Democrat Sen. Joseph Cervantes (D-Las Cruces) is acting rather cocky about litigation regarding New Mexico’s congressional map, which he gerrymandered to benefit Democrats by splitting up communities of interest to shift the state’s Republican-leaning Second Congressional District to favor Democrats now.
The state Supreme Court ordered the lower court to decide the case by October, denying the Democrats’ motion to squelch the lawsuit at the state level.
Cervantes claimed he did not gerrymander the map, despite clear signs of partisan gerrymandering and cracking communities of interest, resulted in snake-like districts that spanned everywhere from Española and Taos to Lovington in the Third District, while Albuquerque’s South Valley was plunged into the Second District and the First District paired Albuquerque with Roswell.
The map also chopped up many communities into two or three parts, such as Roswell, Hobbs, Rio Rancho, Albuquerque, and others. The new map shifted the Second District from leaning toward Republicans by 14 points to now favor Democrats by four points.
Cervantes still claims he redrew the map to create “competitive districts.” However, Princeton University’s Gerrymandering Project’s independent review shows zero competitive congressional districts with the new map.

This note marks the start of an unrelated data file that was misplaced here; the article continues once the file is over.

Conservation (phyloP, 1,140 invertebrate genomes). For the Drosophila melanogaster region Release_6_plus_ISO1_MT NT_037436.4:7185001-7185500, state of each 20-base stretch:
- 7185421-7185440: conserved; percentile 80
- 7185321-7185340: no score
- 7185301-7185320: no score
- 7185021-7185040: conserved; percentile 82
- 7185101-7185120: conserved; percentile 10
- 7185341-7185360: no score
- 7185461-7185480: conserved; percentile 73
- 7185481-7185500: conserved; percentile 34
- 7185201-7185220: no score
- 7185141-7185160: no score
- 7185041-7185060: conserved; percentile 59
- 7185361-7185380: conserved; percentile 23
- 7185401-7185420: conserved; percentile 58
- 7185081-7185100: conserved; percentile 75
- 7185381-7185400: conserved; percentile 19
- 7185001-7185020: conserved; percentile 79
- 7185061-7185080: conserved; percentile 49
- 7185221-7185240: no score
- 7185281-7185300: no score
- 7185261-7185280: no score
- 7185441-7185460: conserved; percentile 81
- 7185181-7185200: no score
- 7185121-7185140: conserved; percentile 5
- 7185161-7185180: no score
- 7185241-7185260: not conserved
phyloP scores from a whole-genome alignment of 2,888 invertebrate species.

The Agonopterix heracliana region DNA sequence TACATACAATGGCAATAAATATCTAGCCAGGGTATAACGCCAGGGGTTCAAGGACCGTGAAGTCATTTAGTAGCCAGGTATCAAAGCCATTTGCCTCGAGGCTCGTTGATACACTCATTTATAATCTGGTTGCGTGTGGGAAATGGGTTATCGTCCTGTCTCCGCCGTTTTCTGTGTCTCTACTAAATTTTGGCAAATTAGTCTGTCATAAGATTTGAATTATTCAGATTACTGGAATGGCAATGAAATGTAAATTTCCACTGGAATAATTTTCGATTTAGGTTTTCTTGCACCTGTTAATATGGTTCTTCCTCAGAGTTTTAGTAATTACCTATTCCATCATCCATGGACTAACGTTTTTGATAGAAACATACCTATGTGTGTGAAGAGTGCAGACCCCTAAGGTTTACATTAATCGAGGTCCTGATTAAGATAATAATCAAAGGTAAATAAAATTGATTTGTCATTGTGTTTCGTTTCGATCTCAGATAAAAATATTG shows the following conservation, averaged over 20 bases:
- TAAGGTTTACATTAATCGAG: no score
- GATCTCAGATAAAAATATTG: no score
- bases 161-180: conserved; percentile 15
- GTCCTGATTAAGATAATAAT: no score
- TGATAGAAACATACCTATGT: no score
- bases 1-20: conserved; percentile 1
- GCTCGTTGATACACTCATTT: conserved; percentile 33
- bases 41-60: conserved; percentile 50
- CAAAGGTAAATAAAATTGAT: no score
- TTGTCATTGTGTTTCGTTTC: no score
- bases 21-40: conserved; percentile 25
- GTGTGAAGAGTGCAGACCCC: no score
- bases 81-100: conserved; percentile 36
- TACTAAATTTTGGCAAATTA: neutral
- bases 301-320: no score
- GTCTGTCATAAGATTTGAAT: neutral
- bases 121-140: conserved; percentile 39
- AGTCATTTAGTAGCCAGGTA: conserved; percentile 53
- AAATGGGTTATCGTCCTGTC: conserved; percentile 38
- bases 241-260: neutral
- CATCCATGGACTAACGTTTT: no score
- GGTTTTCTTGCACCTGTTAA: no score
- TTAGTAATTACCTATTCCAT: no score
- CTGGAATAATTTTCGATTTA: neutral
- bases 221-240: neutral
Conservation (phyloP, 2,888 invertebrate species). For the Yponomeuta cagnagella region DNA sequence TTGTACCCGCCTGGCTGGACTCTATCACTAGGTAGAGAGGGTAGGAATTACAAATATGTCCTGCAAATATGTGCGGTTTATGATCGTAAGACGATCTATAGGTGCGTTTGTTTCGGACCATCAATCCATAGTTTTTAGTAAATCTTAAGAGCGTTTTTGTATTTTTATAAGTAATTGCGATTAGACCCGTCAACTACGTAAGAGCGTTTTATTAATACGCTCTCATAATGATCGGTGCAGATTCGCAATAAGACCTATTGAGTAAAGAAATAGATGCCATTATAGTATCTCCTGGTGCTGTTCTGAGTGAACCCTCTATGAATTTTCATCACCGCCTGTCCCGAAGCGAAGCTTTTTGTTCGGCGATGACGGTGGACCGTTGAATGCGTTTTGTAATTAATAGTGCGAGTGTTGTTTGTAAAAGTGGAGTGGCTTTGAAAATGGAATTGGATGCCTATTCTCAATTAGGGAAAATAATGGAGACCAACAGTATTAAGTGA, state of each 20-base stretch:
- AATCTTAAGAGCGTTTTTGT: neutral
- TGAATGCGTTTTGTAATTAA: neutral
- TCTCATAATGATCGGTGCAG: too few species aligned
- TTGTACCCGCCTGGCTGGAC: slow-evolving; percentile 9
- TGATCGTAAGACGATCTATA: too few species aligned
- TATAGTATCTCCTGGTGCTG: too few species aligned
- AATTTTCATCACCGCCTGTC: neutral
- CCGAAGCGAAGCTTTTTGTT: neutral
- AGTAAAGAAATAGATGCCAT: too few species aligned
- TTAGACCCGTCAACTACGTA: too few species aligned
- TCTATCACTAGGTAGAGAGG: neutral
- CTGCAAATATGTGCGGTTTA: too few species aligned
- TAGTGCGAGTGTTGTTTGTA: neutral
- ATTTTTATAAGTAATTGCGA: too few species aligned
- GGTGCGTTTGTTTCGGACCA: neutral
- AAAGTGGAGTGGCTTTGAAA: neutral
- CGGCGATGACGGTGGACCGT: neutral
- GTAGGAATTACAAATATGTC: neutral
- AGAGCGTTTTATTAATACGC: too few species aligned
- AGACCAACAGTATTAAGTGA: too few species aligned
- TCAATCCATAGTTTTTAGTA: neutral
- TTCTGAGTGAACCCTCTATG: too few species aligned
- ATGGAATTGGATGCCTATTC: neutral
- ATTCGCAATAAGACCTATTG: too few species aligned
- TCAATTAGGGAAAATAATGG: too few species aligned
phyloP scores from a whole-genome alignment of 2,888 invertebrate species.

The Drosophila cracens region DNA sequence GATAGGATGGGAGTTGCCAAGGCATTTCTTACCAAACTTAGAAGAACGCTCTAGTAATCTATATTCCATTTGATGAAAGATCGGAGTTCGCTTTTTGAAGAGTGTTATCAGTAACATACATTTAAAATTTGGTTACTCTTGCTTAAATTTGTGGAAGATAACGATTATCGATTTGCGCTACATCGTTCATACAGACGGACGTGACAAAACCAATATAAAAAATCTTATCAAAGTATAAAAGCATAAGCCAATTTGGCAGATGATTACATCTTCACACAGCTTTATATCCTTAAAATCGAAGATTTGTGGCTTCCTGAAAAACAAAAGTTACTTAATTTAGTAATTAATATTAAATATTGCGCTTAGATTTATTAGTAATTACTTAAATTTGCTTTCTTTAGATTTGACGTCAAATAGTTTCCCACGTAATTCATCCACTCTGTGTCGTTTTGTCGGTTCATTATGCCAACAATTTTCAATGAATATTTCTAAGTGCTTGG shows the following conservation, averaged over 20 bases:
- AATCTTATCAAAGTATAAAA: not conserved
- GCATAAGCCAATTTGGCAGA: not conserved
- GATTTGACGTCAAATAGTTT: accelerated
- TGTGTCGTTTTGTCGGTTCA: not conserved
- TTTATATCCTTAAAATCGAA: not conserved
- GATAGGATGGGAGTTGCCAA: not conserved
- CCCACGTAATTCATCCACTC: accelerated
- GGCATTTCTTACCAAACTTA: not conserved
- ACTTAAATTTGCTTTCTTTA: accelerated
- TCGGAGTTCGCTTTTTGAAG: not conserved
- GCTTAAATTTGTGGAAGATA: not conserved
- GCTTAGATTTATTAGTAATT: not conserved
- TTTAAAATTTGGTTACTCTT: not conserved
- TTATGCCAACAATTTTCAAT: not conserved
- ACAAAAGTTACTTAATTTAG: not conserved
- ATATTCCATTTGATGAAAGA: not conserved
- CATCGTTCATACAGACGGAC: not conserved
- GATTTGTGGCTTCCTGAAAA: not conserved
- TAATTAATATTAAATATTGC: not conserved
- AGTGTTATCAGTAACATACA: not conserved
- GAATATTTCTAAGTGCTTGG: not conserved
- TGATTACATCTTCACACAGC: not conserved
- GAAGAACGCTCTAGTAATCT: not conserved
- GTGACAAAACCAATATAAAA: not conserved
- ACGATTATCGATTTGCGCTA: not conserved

The Las Cruces state senator is doubling down on his claims that the bipartisan lawsuit lodged against the maps is “going nowhere.”
“I was amused by your piece saying I was as wrong as a politician can be,” Cervantes wrote to Santa Fe New Mexican’s Milan Simonich, who admonished the unfair maps. “A bit premature of you, I’d say. But I stand by my statement. The lawsuit is going nowhere. … The Court will uphold the districts. Mark my words.”
“Funny,” Cervantes continued. “But it’s my business to predict court outcomes and application of the laws. We’ll know the outcome and can settle up then.”
The gerrymandering case will be a key milestone in New Mexico for fair maps. Similar states, such as New York, had its high court strike down the Democrat partisan gerrymander of its congressional map, showing even in far-left states, there is cause to be hopeful for maps that are representative of the population — not just a political party’s quest for unlimited power.